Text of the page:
The outcome of Wednesday’s vote came as little surprise, with the Democrat-controlled House voting along party lines in what their GOP opponents perceive as a partisan attack on a sitting US leader.
Trump thus becomes the third-ever US president to be impeached by the House, after Andrew Johnson in 1868 and Bill Clinton in 1998. Both were acquitted in the Senate, and remained in office till the end of their terms. This is shaping up to be the scenario for Trump as well, as the Senate is under Republican control. Majority Leader Mitch McConnell (R-Kentucky) has already said that he intends to simply hold a vote to dismiss the charges, rather than dignify them with a debate.
Ahead of the vote, Trump tweeted a quote from Mark Meadows (R-NC), who said that “this is all about convicting a president based on innuendo, not on the facts. Even the Ukrainian president said there was no pressure!” He then proceeded to fly to Michigan, where he addressed a campaign rally as the vote in the House got underway.
On Tuesday, the president sent a scorching six-page letter to House Speaker Nancy Pelosi, saying the vote was “invalid,” and that the Democrats were “violating your oaths of office,”“breaking your allegiance to the Constitution,” and “declaring open war on American democracy.”
The “abuse of power” charges revolve around claims that Trump had withheld US military aid from Ukraine in an effort to pressure its newly elected President Volodymyr Zelensky into opening an investigation into Burisma, a gas company that had employed Hunter Biden on its board. Hunter’s father, former Vice President Joe Biden, is running for the Democratic Party presidential nomination in 2020, and therefore the investigation would amount to foreign interference in the election, the Democrats said, adding that it all somehow circled back to the ‘Russiagate’ conspiracy.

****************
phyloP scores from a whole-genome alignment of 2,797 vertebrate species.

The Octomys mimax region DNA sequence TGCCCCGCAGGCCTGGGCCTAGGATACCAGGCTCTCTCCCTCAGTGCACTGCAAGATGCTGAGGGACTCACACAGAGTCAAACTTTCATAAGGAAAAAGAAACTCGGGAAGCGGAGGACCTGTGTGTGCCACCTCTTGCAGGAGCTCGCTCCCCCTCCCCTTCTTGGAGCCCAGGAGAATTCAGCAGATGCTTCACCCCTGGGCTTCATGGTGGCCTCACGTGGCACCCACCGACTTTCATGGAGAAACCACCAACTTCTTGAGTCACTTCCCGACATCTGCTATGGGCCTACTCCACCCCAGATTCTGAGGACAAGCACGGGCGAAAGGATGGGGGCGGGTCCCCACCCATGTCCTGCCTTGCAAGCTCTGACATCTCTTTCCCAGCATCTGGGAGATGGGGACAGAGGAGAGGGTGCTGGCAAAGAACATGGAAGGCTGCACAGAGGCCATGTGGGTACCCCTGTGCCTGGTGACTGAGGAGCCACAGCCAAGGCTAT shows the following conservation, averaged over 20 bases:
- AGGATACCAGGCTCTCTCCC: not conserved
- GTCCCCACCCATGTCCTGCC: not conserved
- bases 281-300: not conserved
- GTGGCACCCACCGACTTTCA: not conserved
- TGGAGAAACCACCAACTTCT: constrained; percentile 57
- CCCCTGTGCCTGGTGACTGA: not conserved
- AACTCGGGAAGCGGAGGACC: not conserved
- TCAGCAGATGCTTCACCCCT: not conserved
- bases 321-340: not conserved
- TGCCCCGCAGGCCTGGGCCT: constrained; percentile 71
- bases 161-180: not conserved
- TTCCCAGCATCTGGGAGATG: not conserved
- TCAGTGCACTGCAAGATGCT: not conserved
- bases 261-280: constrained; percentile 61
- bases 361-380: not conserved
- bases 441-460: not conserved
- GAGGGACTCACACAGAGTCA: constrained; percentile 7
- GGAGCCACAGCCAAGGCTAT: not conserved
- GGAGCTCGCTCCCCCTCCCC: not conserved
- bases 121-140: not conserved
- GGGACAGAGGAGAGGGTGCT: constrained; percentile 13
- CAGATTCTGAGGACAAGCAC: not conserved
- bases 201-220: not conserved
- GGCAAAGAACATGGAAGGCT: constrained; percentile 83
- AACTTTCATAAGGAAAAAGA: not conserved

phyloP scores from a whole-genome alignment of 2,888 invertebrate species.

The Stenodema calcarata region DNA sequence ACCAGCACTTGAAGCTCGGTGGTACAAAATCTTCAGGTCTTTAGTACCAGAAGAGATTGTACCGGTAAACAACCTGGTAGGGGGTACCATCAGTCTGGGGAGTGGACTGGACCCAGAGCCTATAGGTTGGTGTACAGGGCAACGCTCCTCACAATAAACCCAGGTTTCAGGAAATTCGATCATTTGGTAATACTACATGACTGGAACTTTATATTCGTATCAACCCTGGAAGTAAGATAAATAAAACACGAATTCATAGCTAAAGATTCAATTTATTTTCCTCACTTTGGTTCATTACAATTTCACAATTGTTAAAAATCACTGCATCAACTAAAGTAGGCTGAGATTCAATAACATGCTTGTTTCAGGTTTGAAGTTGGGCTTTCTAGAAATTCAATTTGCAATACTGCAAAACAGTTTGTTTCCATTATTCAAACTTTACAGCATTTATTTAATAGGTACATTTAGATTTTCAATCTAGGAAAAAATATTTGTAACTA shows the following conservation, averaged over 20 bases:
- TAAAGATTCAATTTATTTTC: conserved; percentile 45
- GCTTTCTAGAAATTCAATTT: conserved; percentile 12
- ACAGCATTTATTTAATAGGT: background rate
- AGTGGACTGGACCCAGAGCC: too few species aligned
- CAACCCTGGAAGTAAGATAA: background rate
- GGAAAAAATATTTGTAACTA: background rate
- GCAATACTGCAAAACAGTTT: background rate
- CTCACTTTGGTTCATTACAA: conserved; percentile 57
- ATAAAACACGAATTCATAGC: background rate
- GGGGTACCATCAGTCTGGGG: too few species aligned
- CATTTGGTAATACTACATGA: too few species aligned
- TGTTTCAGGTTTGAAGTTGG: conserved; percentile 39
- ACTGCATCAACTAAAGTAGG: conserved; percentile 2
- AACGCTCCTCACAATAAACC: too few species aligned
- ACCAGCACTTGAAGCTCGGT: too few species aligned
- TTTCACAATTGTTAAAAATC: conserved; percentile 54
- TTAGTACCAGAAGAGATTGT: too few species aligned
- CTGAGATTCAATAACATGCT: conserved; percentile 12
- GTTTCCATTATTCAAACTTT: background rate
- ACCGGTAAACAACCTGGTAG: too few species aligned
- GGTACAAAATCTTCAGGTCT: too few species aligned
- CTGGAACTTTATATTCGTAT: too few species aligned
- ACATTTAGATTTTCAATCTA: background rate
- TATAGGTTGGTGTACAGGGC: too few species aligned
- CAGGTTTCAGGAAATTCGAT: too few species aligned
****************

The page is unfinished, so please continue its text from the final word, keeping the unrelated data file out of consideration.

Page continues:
Republicans have countered that everything Trump has done was legitimately within his purview as head of state, that Zelensky himself swore he had not been pressured, the aid was delivered, and that Biden himself publicly boasted about threatening Ukraine into firing a prosecutor looking into Burisma.
Though impeachment is a procedure provided-for in the US Constitution, no president has ever been successfully removed from office that way. Richard Nixon resigned from office in August 1974 under threat of impeachment over the Watergate scandal, less than two years after winning re-election in one of the biggest landslides in US history.
However, Nixon had become deeply unpopular with his own party, as well as with the Democrats, by the time he resigned. By contrast, Trump’s approval ratings have actually risen in the GOP and among the independents since the impeachment proceedings against him were launched in September.